ISSN 2330-717X

Boris’ Bluster Undermined By Inconvenient Truths – OpEd

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By Andrew Hammond

The UK’s multibillion-pound hospitality industry is springing back to life after a four-month coronavirus shutdown, but the country could yet be heading this autumn for a “perfect storm” of coronavirus case spikes and a hard, disorderly Brexit. 

With the economy already in its worst downturn for 300 years, there is growing pressure on Prime Minister Boris Johnson to secure an EU trade deal, but the latest round of EU-UK negotiations broke up on Thursday, a day earlier than planned.

With significant differences remaining between London and Brussels, Johnson is scaling down expectations of what any Brexit breakthrough could deliver. The limit of his ambitions now appears to be what EU chiefnegotiator Michel Barnier calls a “bare bones” trade deal that strips out fundamental areas previously under discussion.    

An example is the proposed future relationship on foreign, security and defense policy, which had been extensively previewed in the UK-EU “political declaration” last year. Mooted then was significant future cooperation, with the UK possibly being invited to participate in EU military initiatives and foreign minister meetings. Since then, the Johnson team has shifted position significantly, and even failed to provide negotiating texts in these areas.

This has left many across the EU frustrated; there is growing potential for UK and EU foreign policy positions to become misaligned, despite the largely complementary nature of their positions on many key global issues, from climate change to digital taxes, and trouble spots from North Korea to Iran.   

Part of the reason for ditching this foreign policy agenda is the UK decision to prioritize future EU-UK market access and the trade relationship, given the hugely compressed period of time this year to do a deal.  The EU has never agreed a trade accord, let alone a wider partnership agreement, so rapidly.

But there is a deeper reason for London’s change of Brexit negotiating strategy — its increasing emphasis on “global Britain” and ambition to look well beyond the EU, especially on the trade front.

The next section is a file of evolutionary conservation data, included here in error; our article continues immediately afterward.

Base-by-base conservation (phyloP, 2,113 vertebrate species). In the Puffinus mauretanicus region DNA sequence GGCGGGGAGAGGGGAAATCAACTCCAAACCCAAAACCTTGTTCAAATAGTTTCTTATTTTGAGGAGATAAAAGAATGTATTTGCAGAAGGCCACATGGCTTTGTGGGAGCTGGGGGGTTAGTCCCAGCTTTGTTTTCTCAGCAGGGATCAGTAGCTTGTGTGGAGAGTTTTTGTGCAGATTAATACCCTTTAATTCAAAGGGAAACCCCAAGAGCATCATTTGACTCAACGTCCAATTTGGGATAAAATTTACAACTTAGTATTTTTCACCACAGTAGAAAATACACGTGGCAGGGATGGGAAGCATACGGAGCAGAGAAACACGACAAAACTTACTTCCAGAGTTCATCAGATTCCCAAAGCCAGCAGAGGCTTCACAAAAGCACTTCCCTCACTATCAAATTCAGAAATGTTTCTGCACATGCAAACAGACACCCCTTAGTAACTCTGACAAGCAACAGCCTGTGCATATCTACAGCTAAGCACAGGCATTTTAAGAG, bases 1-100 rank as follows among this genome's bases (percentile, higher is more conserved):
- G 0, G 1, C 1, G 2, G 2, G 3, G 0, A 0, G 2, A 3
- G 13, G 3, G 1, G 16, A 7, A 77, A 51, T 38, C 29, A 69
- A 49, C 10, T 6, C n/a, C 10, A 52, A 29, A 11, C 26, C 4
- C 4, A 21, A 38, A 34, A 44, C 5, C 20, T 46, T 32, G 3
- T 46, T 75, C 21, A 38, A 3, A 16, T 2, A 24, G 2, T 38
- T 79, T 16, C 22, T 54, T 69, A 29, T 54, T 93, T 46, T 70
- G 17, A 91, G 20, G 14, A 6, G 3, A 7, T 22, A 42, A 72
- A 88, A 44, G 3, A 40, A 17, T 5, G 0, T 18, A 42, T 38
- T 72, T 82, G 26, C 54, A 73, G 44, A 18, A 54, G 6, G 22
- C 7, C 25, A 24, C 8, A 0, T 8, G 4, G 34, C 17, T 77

Johnson often says he wants the UK to be a global power after Brexit, with one of the largest economies in the world, the second-biggest military budget in NATO, and one of the world’s two biggest financial centers. He has repeatedly stressed that he wants to rediscover the UK’s heritage “as a great global trading nation” with emerging markets and industrial economies.  

London is therefore negotiating trade deals with a wide spectrum of countries, and has expressed interest in joining forums such as the Comprehensive and Progressive Trans-Pacific Partnership, an 11-member trade and investment group that the US may also join if Joe Biden is elected president.

This agenda has much appeal, especially for globally minded Brexiteers, but the devil could be in the detail.For example, the UK’s relationship with China has soured badly over a range of issues, including Hong Kong. Agreeing a favorable trade deal with Beijing will be challenging. 

There has also been much fanfare over a potential new UK-US trade deal, which is understandable becauseWashington remains one of London’s closest allies. But there will be no agreement before next year at the earliest, when pro-Brexit Donald Trump may be out of the White House.  

Johnson has also made clear that after Brexit the UK will continue to play a major role in international security. While London will be an international player through membership of forums such as the UN Security Council, what is now less clear is how big its renewed commitment to Europe will be.

Johnson has repeatedly said the UK is leaving the EU, not Europe. He also wants to continue, if not intensify, cooperation with EU partners in areas such as foreign affairs to keep the continent secure, and UK military personnel may remain for some time in Eastern Europe given the perceived threat from an emboldened Russia.

Johnson has said this potentially extensive web of security and defense relationships would be molded on a“bold, ambitious free-trade agreement with the EU” with “the freest possible trade on goods and services,” butthis commitment has now been rolled back.

This again underlines that while Brexit offers new opportunities for the UK to reinvent its world role, it also throws up significant new uncertainties. Despite Boris’s bluster, it will not be clear for years how successful his agenda will be, especially when UK relationships with China and the US may undergo significant change. 

  • Andrew Hammond is an Associate at LSE IDEAS at the London School of Economics

Arab News

Arab News

Arab News is Saudi Arabia's first English-language newspaper. It was founded in 1975 by Hisham and Mohammed Ali Hafiz. Today, it is one of 29 publications produced by Saudi Research & Publishing Company (SRPC), a subsidiary of Saudi Research & Marketing Group (SRMG).

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